SALT LAKE CITY (Reuters) - Troubled by issues ranging from polygamy to gay marriage, several dozen Mormons plan to resign this weekend from the church en masse in an unusual public show of defiance in Salt Lake City.
Organizers say participants in Saturday’s mass resignation will gather in a public park to sign a “Declaration of Independence from Mormonism,” followed by a hike up Ensign Peak, scaled in 1847 by then-church President Brigham Young to survey the spot where his Latter-day Saints would build a city.
The planned rally marks an unusually display of defiance from members of the Utah-based Church of Jesus Christ of Latter-day Saints, known for its culture of obedience. But the restive Mormons say they mean no disrespect.
“We’re not doing it out of anger, and we’re not doing it to poke a finger at the church,” said organizer Zilpha Larsen, 36, a lifetime Mormon who has not attended church since 2005. “We’re doing it to support each other in this decision that’s going to cause pain for our families, which will cause pain for ourselves.”
Mormonism bills itself as the one “true” Christian faith, and its theology promises families eternal relationships among those who remain faithful, sealing those gifts through special religious rites. Those bonds are deemed nullified when one’s membership is revoked or resigned, said Larsen, who lives in Lehi, Utah, and has not baptized her two children.
In addition, Mormon culture often stigmatizes those who fall away, leaving some without social or business connections. Such consequences are widely documented on the Internet through blogs and websites such as exmormon.org, post-mormon.org and podcasts like those posted at mormonexpression.org, which is run by Larsen’s husband, John Larsen.
Among the reasons cited by those resigning are the church’s political activism against gay marriage; doctrinal teachings that conflict with scientific findings or are perceived as racist or sexist; and inconsistencies in the church’s explanation of its own history, including the practice of polygamy.
The church, which renounced plural marriage over a century ago as Utah was seeking statehood, often downplays the prevalence of the practice by early faith leaders, including Smith, who some scholars say was married to more than 30 women.
But it was in fact polygamy that John Larsen said began him on his journey out of the church. When doing research on the Larsen family tree, he was disturbed to find that a female ancestor had married Smith, likely while she was still married to another man, he said.
Zilpha Larsen said her questions began when she discovered that the veracity of an allegedly accurate translation of ancient Egyptian writings that were included in sacred Mormon texts were in doubt. “Once you start doubting one thing, then everything becomes suspect,” she said.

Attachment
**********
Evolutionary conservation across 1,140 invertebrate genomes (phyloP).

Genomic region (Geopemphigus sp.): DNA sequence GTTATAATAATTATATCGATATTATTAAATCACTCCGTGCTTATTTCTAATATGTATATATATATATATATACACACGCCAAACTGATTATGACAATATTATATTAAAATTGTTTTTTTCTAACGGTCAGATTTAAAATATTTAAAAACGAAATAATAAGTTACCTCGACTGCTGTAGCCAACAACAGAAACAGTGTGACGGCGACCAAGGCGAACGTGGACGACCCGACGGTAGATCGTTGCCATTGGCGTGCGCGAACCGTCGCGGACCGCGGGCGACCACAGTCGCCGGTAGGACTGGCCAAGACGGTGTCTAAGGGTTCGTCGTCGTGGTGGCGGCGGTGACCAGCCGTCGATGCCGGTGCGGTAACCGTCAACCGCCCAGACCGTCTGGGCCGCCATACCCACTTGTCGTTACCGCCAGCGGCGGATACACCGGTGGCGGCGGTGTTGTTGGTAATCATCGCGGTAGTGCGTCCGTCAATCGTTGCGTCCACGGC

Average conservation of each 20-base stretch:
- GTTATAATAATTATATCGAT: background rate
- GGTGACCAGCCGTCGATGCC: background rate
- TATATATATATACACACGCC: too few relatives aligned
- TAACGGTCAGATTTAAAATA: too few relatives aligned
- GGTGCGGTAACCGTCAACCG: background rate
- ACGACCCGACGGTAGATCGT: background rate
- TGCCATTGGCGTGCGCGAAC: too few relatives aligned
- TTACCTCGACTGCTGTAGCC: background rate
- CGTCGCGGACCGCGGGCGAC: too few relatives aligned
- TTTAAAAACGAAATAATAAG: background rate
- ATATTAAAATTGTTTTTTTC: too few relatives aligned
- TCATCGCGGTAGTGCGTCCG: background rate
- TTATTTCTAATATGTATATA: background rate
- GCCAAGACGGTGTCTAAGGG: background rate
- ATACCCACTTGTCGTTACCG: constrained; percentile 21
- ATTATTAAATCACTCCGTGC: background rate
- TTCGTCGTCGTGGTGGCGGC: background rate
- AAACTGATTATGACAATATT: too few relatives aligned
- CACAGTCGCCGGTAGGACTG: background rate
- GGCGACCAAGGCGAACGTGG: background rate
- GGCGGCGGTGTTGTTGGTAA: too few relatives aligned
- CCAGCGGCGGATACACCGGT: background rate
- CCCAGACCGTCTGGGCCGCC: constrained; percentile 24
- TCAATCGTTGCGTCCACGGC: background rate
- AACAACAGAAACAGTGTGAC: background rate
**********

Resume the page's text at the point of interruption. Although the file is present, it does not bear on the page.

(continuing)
More than 100 people have contacted the Larsens about joining the resignation event, the couple said.
Some have said they no longer wish to be counted in the church’s annual reported membership data when they no longer believe, Zilpha Larsen said. “I don’t want to make it seem like they have more supporters than they do,” she said.
Many Mormons who find themselves questioning their faith try a cafeteria-style approach to remaining in the church, embracing those aspects of Mormon life that work for them and ignoring the rest. Even when such an approach fails, Larsen said, lapsed Mormons commonly stop attending church but leave their names on the rolls to avoid the social consequences.
“It’s not like any other religion in America, like being a Protestant ... it’s more tribal,” Larsen said. “We know so many who feel so afraid to resign ... they feel trapped.”
Saturday’s event was organized in part as a means of sparking a dialogue about the emotional and social costs suffered by those who resign, the Larsens said.
“The point is to encourage a healthy transition and reduce the costs of leaving,” John Larsen said.
Figures released by the church in April claim 14.4 million members worldwide. The number of those resigning from the church are not publicly reported, nor does the church publicly estimate what percentage of members actively participate in the church.
Church spokesman Michael Purdy, responding to an email from Reuters, did not directly answer questions about resignation rates or the planned resignation event.
“We love and respect every member of the Church. People make their own decisions about the direction they will follow in life,” Purdy said in a statement. “While there are very few who take this action, it is sad to see someone choose to leave. We wish them well.”
According to the 2010 version of the “Church Handbook of Instruction” posted on the Internet, those wishing to resign their membership must submit a letter requesting that their name be removed from church records.
The handbook requires bishops, the lay leaders assigned to supervise congregations, to verify that the requester understand the consequences, specifically that resignation cancels “the effects of baptism and confirmation, withdraws the priesthood held by a male member and revokes temple blessings,” the handbook states.
Resignation letters will be collected at the rally and mailed following the event, Zilpha Larsen said.
Editing by Steve Gorman and Philip Barbara